View Full Version : Bokeh differences MF RF vs. MF SLR
What makes the bokeh of say Mamiya RF lenses different than that of a MF SLR (Bronica, Mamiya, Hasselblad)?
I own and use almost exclusively the Mamiya 6 with all three lenses. And I do notice what is sometimes described as a "hard" bokeh with the Mamiya RF lenses. Some say it's "un-pleasing." I think it's unique, and the part of the image that is actually in focus to me appears sharper than SLRs. But why are they different? And what are your interpretations of each?
I'm only interested in talking about the bokeh of MF RFs vs. MF SLRs, nothing else.
Different lenses have different signatures, it's not really anything to do with brand, or format is it?
I know what you mean about the Mamiya 6. I didn't really get on with the lens signature. By comparison, I would say the Hasselblad 80mm is a little better, and the Pentax 67 90mm has a really beautiful signature.
I canīt see that RF vs SLR makes any difference in itself. You said it, the lenses make the difference.
Its not the camera but rather the lens mounted on it which determines the bokeh...unless one considers that the typical folder has a slower lens than the typical slr...
The rear element of a rangefinder lens tends to be closer to the film plane than an SLR lens. That could be one of the factors.
I think a lot of older lenses were better constructed, with more aperture blades that form round-shaped openings compared to most modern (non-Leica or VC lenses) lenses that only use 5 to 9 blades to form polygonal shapes. In backlighting this makes a lot of difference, maybe or maybe not in terms of actual bokeh but at least in the shape of the flare.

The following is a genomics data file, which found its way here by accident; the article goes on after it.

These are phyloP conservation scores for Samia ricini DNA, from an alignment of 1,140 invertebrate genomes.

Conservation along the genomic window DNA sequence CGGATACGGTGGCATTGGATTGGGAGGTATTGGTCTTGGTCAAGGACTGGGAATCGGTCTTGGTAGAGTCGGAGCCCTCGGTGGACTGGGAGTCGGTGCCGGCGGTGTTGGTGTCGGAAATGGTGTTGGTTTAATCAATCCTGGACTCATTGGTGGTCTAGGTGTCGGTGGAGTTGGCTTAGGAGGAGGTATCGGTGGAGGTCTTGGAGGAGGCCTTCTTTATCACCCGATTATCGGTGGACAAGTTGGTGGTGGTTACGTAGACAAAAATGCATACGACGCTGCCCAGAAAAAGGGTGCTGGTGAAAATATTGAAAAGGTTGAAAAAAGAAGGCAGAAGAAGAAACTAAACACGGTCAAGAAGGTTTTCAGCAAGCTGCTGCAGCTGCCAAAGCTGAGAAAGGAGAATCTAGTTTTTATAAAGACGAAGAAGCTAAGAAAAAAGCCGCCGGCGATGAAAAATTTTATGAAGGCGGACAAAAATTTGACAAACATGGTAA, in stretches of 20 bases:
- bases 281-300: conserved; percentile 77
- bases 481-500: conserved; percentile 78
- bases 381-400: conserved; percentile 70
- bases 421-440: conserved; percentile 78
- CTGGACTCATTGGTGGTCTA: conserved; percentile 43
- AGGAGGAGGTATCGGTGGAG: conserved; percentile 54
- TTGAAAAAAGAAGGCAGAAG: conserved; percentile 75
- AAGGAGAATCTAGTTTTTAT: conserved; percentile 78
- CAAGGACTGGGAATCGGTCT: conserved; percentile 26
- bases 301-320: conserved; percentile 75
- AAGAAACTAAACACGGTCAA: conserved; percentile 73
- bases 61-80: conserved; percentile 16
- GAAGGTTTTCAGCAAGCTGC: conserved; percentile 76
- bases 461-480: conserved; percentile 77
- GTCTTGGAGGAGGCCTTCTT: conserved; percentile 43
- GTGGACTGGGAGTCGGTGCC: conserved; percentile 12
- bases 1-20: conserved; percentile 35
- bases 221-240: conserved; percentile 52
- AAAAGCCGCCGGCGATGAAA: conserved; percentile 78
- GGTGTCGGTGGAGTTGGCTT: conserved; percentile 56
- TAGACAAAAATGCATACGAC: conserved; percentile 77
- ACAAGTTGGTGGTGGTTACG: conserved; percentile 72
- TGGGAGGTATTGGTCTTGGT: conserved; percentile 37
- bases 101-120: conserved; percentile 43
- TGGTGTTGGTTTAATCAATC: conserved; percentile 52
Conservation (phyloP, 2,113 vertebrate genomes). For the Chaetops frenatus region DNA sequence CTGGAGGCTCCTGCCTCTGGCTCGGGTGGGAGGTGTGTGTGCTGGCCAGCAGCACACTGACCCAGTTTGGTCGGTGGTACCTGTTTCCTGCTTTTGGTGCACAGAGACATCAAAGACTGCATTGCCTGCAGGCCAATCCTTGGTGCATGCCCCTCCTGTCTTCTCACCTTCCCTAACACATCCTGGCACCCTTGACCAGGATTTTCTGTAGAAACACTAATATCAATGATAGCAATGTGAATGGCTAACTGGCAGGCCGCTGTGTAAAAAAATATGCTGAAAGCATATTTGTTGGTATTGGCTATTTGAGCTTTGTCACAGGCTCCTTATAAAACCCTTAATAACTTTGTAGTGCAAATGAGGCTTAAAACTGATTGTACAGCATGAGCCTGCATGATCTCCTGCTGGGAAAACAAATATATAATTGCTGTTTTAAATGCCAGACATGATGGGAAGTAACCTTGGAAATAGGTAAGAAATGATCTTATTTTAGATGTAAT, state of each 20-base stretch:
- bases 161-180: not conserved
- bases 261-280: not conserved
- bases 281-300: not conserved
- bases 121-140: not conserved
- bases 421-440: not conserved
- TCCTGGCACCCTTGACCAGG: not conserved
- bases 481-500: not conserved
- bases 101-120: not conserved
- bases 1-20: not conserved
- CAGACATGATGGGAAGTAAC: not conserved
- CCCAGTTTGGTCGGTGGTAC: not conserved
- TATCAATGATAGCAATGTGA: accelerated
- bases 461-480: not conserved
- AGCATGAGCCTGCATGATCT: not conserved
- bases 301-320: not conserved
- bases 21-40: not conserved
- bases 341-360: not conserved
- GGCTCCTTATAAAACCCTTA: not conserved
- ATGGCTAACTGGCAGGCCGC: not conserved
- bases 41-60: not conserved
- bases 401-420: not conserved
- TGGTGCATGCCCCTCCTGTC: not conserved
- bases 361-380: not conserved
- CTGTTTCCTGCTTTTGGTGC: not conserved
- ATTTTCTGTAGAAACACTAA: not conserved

It always struck me as funny that the highly regarded portrait lenses made by Zeiss, like the Hasselblad 150mm, or the Rolleiflex 2.8 D-F series, had polygonal openings and looking back on old negatives I have shots with ugly flare ploygons -- disappointing after using many fine Leica and older large format lenses.
Interesting. I guess I just didn't realize that each and every lens had it's own character.
So if every lens is different, aren't the greatest difference between RF and SLR lenses though since they are so different in design?
RF vs SLR matters very little with regard to bokeh. You can have rf lenses with great bokeh and others with ugly bokeh. You can have slr lenses with great bokeh and others with ugly bokeh.
Of course, one man's hideous harsh circles swirly nasty bokeh is another man's ooo-pretty.
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